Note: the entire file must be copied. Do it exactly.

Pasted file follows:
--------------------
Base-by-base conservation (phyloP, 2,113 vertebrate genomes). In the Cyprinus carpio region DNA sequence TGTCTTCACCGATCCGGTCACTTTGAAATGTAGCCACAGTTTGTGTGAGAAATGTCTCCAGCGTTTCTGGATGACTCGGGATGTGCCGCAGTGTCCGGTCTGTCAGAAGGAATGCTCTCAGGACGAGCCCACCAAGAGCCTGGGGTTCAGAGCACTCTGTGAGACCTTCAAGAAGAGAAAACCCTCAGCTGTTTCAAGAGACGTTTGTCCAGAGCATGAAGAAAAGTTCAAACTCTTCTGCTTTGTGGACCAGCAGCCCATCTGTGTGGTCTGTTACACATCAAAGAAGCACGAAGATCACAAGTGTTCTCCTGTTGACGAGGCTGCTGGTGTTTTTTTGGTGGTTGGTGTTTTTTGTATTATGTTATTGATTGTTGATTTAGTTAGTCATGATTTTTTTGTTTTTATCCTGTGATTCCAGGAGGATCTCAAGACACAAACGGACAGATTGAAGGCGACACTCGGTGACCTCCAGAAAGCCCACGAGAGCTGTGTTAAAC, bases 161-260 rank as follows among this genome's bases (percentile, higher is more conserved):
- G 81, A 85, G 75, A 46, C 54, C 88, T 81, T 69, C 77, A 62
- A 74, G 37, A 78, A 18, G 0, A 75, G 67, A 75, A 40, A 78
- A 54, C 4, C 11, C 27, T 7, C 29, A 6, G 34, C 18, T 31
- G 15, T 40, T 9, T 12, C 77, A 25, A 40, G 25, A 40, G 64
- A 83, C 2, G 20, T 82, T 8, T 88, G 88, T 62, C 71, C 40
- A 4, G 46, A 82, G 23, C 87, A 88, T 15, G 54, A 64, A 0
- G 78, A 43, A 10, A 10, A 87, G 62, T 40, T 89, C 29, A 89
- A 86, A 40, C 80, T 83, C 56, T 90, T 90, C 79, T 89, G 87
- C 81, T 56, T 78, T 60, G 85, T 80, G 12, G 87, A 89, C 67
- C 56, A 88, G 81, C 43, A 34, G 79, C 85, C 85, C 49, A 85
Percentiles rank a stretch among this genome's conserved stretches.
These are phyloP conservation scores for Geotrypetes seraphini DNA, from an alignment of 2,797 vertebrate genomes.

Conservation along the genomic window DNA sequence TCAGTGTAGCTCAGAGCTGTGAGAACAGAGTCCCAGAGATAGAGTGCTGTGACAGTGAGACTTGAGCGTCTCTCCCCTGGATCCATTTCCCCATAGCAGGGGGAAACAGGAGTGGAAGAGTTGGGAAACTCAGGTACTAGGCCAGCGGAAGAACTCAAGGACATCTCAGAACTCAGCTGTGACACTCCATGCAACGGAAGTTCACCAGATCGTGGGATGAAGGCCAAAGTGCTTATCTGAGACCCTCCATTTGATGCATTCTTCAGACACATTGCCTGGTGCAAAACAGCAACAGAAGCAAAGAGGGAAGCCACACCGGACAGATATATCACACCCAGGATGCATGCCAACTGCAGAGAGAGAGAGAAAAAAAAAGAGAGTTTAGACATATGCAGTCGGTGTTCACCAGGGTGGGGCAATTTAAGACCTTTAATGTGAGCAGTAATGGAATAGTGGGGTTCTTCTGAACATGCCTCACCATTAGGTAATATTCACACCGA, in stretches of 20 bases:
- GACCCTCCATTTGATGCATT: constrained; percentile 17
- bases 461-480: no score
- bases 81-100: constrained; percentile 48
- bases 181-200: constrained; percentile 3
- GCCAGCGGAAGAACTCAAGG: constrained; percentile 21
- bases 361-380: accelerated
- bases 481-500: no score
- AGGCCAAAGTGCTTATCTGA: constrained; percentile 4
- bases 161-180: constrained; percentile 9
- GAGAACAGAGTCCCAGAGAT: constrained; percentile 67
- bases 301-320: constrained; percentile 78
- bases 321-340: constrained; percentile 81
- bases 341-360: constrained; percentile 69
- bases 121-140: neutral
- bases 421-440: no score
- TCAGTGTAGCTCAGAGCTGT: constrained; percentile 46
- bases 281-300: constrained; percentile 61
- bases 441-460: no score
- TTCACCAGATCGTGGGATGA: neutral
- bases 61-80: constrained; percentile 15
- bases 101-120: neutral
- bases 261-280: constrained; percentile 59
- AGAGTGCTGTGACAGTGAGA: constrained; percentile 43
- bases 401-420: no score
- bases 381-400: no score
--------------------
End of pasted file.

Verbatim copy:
Base-by-base conservation (phyloP, 2,113 vertebrate genomes). In the Cyprinus carpio region DNA sequence TGTCTTCACCGATCCGGTCACTTTGAAATGTAGCCACAGTTTGTGTGAGAAATGTCTCCAGCGTTTCTGGATGACTCGGGATGTGCCGCAGTGTCCGGTCTGTCAGAAGGAATGCTCTCAGGACGAGCCCACCAAGAGCCTGGGGTTCAGAGCACTCTGTGAGACCTTCAAGAAGAGAAAACCCTCAGCTGTTTCAAGAGACGTTTGTCCAGAGCATGAAGAAAAGTTCAAACTCTTCTGCTTTGTGGACCAGCAGCCCATCTGTGTGGTCTGTTACACATCAAAGAAGCACGAAGATCACAAGTGTTCTCCTGTTGACGAGGCTGCTGGTGTTTTTTTGGTGGTTGGTGTTTTTTGTATTATGTTATTGATTGTTGATTTAGTTAGTCATGATTTTTTTGTTTTTATCCTGTGATTCCAGGAGGATCTCAAGACACAAACGGACAGATTGAAGGCGACACTCGGTGACCTCCAGAAAGCCCACGAGAGCTGTGTTAAAC, bases 161-260 rank as follows among this genome's bases (percentile, higher is more conserved):
- G 81, A 85, G 75, A 46, C 54, C 88, T 81, T 69, C 77, A 62
- A 74, G 37, A 78, A 18, G 0, A 75, G 67, A 75, A 40, A 78
- A 54, C 4, C 11, C 27, T 7, C 29, A 6, G 34, C 18, T 31
- G 15, T 40, T 9, T 12, C 77, A 25, A 40, G 25, A 40, G 64
- A 83, C 2, G 20, T 82, T 8, T 88, G 88, T 62, C 71, C 40
- A 4, G 46, A 82, G 23, C 87, A 88, T 15, G 54, A 64, A 0
- G 78, A 43, A 10, A 10, A 87, G 62, T 40, T 89, C 29, A 89
- A 86, A 40, C 80, T 83, C 56, T 90, T 90, C 79, T 89, G 87
- C 81, T 56, T 78, T 60, G 85, T 80, G 12, G 87, A 89, C 67
- C 56, A 88, G 81, C 43, A 34, G 79, C 85, C 85, C 49, A 85
Percentiles rank a stretch among this genome's conserved stretches.
These are phyloP conservation scores for Geotrypetes seraphini DNA, from an alignment of 2,797 vertebrate genomes.

Conservation along the genomic window DNA sequence TCAGTGTAGCTCAGAGCTGTGAGAACAGAGTCCCAGAGATAGAGTGCTGTGACAGTGAGACTTGAGCGTCTCTCCCCTGGATCCATTTCCCCATAGCAGGGGGAAACAGGAGTGGAAGAGTTGGGAAACTCAGGTACTAGGCCAGCGGAAGAACTCAAGGACATCTCAGAACTCAGCTGTGACACTCCATGCAACGGAAGTTCACCAGATCGTGGGATGAAGGCCAAAGTGCTTATCTGAGACCCTCCATTTGATGCATTCTTCAGACACATTGCCTGGTGCAAAACAGCAACAGAAGCAAAGAGGGAAGCCACACCGGACAGATATATCACACCCAGGATGCATGCCAACTGCAGAGAGAGAGAGAAAAAAAAAGAGAGTTTAGACATATGCAGTCGGTGTTCACCAGGGTGGGGCAATTTAAGACCTTTAATGTGAGCAGTAATGGAATAGTGGGGTTCTTCTGAACATGCCTCACCATTAGGTAATATTCACACCGA, in stretches of 20 bases:
- GACCCTCCATTTGATGCATT: constrained; percentile 17
- bases 461-480: no score
- bases 81-100: constrained; percentile 48
- bases 181-200: constrained; percentile 3
- GCCAGCGGAAGAACTCAAGG: constrained; percentile 21
- bases 361-380: accelerated
- bases 481-500: no score
- AGGCCAAAGTGCTTATCTGA: constrained; percentile 4
- bases 161-180: constrained; percentile 9
- GAGAACAGAGTCCCAGAGAT: constrained; percentile 67
- bases 301-320: constrained; percentile 78
- bases 321-340: constrained; percentile 81
- bases 341-360: constrained; percentile 69
- bases 121-140: neutral
- bases 421-440: no score
- TCAGTGTAGCTCAGAGCTGT: constrained; percentile 46
- bases 281-300: constrained; percentile 61
- bases 441-460: no score
- TTCACCAGATCGTGGGATGA: neutral
- bases 61-80: constrained; percentile 15
- bases 101-120: neutral
- bases 261-280: constrained; percentile 59
- AGAGTGCTGTGACAGTGAGA: constrained; percentile 43
- bases 401-420: no score
- bases 381-400: no score